The results in New Hampshire were the best possible result for Donald Trump and the worst possible result for his Republican critics. New Hampshire didn't just hand Trump a win, it left him perfectly positioned to dominate in South Carolina, Nevada, and other future races.
Trump won by a double-digit margin, which is, of course, great news for him. But perhaps even better for Trump is the order the other Republican candidates finished. John Kasich finished in second place. Third place will probably go to either Jeb Bush or Ted Cruz, with Marco Rubio likely finishing in fifth place.
A whopping 42 percent of Republican voters view Donald Trump unfavorably — the second-highest unfavorable rate of any Republican presidential candidate, after Jeb Bush. So in a two-way race between Trump and most other Republican candidates, Trump would be vulnerable. But Trump isn't facing one opponent — he's facing several of them.
So his critics desperately need to unify around one candidate — and New Hampshire was supposed to be an opportunity to do that. Instead, New Hampshire left Republicans even further from having an anti-Trump champion:
- John Kasich is an impressive candidate on paper: He's the popular governor of Ohio and was a key architect of the balanced budgets of the late 1990s. And his second-place finish in New Hampshire will help boost his profile. But many Republican voters see him as too moderate. More importantly he doesn't have the money and organization to wage a nationwide campaign.
- Ted Cruz is probably the most formidable anti-Trump candidate. He won Iowa and likely finished a solid third or fourth place in New Hampshire. The problem is that many Republican insiders hate him. They're not going to rally around Cruz until they've run out of other options.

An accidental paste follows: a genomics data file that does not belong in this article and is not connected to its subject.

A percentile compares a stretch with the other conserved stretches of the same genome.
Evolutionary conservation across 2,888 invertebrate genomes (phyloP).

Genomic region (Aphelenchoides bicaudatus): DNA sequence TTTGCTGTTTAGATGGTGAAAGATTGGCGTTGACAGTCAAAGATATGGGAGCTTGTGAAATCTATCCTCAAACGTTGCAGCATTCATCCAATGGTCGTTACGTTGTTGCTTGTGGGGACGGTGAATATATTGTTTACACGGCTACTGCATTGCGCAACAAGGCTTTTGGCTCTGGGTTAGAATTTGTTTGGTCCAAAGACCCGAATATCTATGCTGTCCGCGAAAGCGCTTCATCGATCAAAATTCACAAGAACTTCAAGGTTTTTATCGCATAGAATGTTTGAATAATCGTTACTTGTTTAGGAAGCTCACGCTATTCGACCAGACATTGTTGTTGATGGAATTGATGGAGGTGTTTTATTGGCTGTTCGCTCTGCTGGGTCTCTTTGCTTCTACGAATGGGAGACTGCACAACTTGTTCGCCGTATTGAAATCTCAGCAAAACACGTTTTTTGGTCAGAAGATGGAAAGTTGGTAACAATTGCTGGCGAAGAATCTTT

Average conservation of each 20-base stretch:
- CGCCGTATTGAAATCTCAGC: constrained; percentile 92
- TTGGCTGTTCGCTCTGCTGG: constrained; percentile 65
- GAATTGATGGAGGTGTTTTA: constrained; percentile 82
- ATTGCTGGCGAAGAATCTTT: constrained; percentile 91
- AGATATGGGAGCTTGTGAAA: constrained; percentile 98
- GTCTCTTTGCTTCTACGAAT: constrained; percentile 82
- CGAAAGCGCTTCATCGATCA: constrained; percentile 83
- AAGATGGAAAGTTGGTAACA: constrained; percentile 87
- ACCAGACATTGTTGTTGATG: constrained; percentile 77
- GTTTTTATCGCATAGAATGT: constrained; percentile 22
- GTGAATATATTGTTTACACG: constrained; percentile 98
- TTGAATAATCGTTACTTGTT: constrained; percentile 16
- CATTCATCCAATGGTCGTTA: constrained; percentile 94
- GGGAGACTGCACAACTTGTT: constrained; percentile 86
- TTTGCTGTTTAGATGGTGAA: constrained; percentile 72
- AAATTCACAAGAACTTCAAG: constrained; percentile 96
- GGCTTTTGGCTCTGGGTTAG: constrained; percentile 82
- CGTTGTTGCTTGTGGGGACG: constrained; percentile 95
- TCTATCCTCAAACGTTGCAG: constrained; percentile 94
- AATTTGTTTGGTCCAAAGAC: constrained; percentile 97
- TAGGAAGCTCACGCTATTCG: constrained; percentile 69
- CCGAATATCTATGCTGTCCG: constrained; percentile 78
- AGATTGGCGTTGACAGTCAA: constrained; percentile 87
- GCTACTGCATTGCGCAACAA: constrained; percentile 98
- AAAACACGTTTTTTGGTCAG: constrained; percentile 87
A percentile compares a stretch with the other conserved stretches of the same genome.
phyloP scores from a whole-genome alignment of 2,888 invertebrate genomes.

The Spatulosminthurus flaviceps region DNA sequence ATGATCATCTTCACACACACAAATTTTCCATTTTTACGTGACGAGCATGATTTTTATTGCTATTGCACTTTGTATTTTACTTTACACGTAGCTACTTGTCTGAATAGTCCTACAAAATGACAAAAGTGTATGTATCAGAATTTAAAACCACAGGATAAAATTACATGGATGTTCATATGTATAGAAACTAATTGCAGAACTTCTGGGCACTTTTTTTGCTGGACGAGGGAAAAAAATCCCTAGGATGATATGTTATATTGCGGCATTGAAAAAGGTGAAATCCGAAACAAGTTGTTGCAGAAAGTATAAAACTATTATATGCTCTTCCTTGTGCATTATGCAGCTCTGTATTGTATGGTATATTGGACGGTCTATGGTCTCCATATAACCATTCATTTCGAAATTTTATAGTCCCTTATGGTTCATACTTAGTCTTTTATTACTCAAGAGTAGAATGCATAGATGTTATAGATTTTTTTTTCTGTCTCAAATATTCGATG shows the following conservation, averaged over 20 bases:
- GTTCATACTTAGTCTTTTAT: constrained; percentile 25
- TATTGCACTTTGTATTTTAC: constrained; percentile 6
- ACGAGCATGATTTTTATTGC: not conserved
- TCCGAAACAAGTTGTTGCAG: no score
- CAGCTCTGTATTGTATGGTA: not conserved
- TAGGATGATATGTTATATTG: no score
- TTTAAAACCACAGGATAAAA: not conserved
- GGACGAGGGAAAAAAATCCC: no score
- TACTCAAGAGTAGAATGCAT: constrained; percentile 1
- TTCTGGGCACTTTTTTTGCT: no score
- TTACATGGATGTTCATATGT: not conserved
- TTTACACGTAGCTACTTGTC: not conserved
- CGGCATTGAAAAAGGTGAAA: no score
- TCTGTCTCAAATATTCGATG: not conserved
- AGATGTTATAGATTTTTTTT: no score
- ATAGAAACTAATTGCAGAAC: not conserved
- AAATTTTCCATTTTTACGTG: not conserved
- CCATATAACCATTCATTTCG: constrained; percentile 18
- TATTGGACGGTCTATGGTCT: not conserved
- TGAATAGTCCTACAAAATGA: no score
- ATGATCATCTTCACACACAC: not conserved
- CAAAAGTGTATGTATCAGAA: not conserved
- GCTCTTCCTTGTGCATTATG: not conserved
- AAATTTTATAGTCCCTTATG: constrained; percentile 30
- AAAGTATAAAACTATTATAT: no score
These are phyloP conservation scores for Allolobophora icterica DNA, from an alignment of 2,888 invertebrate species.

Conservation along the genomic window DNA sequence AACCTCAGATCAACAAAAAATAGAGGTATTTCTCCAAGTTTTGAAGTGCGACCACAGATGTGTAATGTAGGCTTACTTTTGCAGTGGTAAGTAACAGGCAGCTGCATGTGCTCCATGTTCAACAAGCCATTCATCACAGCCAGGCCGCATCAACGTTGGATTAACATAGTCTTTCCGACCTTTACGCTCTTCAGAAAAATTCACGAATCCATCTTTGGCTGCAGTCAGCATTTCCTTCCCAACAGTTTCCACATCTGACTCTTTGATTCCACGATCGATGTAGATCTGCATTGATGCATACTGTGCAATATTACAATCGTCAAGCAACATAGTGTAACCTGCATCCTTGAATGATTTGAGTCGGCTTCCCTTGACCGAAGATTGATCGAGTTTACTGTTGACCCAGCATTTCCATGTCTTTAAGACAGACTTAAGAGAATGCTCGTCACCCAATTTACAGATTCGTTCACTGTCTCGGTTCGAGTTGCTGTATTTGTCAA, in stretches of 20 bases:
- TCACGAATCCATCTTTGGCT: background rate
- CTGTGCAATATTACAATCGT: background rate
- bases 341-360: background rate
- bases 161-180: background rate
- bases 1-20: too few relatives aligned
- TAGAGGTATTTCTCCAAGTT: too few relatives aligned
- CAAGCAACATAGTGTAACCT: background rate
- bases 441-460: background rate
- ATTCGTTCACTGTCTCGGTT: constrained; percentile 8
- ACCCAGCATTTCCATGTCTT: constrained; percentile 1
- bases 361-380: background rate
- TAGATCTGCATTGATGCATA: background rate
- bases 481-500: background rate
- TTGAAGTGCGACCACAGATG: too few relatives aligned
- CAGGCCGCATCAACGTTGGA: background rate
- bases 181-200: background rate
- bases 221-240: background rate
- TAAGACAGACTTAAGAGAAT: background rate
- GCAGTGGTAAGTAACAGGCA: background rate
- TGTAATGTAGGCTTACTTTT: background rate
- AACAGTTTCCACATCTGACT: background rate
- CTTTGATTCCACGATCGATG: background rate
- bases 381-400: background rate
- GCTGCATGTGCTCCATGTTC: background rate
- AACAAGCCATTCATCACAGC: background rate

- Jeb Bush also appears to have taken third or fourth place in New Hampshire. He has plenty of money and an extensive national organization. The problem is that he seems to be a fatally flawed candidate. He squandered an early lead and tens of millions of dollars in campaign cash to finish in sixth place in Iowa. And polls show him even more unpopular among Republicans than Trump.
- Marco Rubio, a charismatic Hispanic senator with a compelling life story, was supposed to be the Republican establishment's best hope. But after an embarrassing gaffe in Saturday's debate, he underperformed his recent poll numbers, finishing behind Kasich and likely behind Jeb Bush and Ted Cruz as well.
Add it all up, and the result is going to be continued paralysis. The primary doesn't put any of these four candidates in a position to seriously threaten Trump. And the longer it takes for the race to converge on a single anti-Trump candidate, the harder it will be for anyone else to catch up.
And it's even worse than that for Republican elites: The candidate with the best chance of challenging Trump is Ted Cruz, a man whom many Republican insiders hate. So GOP insiders will have to choose between allying with a man they can't stand and making themselves totally irrelevant.
Correction: I originally stated that Trump was viewed unfavorably by 62 percent of Republican voters, but this was the figure for all voters. His unfavorables among Republicans is actually 42 percent.